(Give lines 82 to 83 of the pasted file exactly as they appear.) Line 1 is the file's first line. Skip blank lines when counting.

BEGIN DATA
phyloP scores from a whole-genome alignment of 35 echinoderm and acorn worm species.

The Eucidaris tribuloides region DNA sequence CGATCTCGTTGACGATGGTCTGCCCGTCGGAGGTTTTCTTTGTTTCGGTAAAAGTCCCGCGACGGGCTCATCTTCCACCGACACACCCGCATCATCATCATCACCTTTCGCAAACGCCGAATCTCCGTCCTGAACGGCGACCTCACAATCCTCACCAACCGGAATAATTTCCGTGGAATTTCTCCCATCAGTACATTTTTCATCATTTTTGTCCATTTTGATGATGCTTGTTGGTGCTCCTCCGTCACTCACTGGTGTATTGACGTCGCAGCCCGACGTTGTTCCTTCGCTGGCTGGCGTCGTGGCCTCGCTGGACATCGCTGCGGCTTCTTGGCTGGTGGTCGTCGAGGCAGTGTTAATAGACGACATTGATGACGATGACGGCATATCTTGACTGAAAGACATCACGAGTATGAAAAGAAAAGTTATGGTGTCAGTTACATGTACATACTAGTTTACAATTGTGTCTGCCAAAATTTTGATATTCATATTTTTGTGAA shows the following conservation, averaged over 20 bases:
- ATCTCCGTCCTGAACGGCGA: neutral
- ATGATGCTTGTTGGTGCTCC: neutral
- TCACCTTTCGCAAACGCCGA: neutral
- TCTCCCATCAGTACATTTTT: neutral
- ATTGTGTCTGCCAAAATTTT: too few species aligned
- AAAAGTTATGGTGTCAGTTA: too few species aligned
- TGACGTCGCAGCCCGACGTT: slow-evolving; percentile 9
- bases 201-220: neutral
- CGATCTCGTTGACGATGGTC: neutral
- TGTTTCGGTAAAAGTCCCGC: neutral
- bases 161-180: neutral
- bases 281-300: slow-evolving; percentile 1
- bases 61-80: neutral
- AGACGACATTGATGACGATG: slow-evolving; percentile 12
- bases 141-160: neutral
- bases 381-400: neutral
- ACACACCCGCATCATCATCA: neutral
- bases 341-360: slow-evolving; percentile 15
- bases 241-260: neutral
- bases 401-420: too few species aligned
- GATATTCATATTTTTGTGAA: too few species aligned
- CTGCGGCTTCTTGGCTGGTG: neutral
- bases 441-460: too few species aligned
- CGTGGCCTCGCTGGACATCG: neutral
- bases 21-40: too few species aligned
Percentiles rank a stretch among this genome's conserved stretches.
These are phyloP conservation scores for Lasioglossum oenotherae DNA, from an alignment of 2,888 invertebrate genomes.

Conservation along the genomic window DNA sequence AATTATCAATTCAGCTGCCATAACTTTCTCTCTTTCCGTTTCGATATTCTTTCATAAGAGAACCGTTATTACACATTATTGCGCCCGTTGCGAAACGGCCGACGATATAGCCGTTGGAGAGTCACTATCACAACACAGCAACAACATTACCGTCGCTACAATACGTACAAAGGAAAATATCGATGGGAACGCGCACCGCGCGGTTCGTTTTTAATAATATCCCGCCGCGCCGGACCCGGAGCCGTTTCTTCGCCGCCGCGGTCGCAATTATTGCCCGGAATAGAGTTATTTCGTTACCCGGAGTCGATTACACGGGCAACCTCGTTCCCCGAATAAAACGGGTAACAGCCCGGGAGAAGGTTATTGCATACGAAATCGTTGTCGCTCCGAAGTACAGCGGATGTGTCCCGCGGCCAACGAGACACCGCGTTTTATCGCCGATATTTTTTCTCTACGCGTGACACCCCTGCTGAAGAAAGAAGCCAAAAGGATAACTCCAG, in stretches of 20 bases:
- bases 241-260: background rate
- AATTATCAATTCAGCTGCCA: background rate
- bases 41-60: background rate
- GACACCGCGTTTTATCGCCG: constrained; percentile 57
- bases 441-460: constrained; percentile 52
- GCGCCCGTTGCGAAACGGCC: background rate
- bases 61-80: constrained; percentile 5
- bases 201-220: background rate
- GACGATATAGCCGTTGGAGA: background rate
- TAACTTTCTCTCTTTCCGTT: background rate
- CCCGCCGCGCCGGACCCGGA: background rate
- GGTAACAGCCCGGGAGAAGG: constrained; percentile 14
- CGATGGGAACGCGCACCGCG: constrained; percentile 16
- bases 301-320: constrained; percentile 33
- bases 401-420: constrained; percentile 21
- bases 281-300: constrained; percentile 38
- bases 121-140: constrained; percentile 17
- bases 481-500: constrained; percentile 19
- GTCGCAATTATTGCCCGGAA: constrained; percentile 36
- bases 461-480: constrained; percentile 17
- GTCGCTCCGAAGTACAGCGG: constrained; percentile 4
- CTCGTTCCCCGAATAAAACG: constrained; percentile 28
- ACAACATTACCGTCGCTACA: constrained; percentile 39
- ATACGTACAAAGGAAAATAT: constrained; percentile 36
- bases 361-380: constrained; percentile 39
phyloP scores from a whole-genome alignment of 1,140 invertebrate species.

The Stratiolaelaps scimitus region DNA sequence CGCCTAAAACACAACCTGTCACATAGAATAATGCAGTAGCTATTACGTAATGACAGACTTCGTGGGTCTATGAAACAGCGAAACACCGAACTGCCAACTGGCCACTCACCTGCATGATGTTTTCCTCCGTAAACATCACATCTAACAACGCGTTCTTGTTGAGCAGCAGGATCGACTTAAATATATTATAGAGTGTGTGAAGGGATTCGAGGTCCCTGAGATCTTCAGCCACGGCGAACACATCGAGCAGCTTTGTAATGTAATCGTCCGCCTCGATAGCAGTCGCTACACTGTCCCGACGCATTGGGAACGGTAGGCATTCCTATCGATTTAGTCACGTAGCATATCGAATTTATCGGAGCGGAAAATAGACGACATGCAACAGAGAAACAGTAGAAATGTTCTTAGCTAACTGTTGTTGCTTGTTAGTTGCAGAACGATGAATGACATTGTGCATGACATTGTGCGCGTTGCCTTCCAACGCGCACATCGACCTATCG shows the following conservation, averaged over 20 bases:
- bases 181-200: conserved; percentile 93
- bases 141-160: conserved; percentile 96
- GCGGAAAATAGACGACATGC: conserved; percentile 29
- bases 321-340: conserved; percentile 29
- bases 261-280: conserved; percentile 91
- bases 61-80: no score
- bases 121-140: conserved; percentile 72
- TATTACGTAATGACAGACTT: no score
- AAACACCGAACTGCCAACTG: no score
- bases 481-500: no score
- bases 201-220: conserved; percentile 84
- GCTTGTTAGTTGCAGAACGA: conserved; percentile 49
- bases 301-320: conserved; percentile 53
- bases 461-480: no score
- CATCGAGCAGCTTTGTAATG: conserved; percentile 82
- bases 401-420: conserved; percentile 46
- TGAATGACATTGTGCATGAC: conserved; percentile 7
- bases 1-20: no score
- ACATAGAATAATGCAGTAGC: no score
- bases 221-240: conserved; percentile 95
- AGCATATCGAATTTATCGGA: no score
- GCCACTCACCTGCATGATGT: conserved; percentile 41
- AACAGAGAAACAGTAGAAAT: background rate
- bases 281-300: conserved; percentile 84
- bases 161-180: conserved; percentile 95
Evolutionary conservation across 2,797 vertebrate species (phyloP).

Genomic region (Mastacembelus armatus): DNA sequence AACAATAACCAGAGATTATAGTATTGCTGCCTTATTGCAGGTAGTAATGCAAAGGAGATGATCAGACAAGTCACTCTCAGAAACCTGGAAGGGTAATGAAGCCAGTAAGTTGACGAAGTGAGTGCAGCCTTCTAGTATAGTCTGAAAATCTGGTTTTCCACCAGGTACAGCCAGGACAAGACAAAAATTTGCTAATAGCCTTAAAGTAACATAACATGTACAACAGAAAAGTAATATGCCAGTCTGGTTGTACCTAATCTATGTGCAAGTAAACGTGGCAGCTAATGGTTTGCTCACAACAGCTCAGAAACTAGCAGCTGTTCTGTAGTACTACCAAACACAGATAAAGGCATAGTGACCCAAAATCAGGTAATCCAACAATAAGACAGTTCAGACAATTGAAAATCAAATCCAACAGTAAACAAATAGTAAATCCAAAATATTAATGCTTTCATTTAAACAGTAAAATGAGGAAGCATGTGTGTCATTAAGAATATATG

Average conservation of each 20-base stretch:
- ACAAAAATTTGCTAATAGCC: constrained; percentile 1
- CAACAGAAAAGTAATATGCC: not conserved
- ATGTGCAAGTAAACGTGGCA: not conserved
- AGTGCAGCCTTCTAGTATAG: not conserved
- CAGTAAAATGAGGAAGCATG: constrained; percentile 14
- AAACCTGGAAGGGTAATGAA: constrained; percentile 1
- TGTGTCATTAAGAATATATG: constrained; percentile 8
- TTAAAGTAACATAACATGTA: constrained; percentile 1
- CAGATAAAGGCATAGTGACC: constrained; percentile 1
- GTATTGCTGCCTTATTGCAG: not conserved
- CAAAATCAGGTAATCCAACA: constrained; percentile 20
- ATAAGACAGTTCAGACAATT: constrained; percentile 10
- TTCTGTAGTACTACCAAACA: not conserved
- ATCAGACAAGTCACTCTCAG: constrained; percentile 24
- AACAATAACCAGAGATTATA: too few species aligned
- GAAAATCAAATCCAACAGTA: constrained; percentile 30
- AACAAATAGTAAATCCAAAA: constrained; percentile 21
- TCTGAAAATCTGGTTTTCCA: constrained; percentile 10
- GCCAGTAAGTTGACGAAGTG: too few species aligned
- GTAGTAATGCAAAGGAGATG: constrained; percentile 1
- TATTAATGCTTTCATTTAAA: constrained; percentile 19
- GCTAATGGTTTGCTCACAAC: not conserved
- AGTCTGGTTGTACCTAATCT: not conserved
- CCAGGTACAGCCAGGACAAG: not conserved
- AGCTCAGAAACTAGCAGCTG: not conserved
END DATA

- bases 161-180: conserved; percentile 95
Evolutionary conservation across 2,797 vertebrate species (phyloP).